This whole discussion has become quite bizarre!
In summary, you have a microcontroller module which operates at 3.3 V and whose outputs are limited to a nominal 28 mA sink current which is inappropriate for driving LEDs as 3.3 V is too close to the necessary voltage for blue LEDs.
5 V would be quite adequate, but the LEDs are in a matrix which means that to control them individually, you need to multiplex them as one in four. So you cannot drive them to their specified 20 mA as you only have that 28 mA sink current for three LEDs simultaneously so the limit becomes 10 mA and for one quarter of the time.
You need extra components and to drive anodes HIGH you would need both NPN and PNP transistors. Common types are perfectly capable of 20 or 30 mA so that is not a problem. Cathodes can be driven with a single NPN transistor. In total, ten transistors and ten resistors.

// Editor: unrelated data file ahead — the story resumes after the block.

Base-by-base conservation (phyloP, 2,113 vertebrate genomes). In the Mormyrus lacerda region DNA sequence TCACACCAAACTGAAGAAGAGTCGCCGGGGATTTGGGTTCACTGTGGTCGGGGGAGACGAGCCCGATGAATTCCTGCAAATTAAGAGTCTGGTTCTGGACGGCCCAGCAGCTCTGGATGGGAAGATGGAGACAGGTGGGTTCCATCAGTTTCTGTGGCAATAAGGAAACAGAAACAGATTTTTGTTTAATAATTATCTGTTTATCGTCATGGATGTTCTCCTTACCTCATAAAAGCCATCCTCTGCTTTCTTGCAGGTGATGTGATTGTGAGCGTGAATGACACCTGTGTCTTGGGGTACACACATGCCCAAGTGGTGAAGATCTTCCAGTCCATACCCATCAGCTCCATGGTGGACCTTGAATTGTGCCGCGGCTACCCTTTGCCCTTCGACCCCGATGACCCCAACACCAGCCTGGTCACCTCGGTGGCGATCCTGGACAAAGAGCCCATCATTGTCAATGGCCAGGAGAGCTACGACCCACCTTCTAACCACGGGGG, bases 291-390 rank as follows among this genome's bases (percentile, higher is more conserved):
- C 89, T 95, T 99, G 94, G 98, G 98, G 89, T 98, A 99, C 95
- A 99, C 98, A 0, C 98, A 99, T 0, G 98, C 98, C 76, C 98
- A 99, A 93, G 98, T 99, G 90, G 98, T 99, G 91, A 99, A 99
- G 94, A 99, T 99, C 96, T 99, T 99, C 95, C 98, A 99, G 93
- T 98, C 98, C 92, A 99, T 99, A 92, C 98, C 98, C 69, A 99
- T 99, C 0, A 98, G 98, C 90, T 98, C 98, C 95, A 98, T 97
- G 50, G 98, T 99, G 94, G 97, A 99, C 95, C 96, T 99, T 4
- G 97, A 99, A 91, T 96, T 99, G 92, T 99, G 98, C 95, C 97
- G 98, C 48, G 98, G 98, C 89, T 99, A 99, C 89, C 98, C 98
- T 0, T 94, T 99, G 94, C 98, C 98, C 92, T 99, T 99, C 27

We really need to look for an IC solution. The simplest that comes readily to mind - we are effectively driving 12 LEDs - is a MAX7219. One IC, one resistor and a couple of capacitors, three control pins and no requirement for tedious multiplexing code from your microcontroller.
Note also that the single MAX7219 can drive four of these button modules together.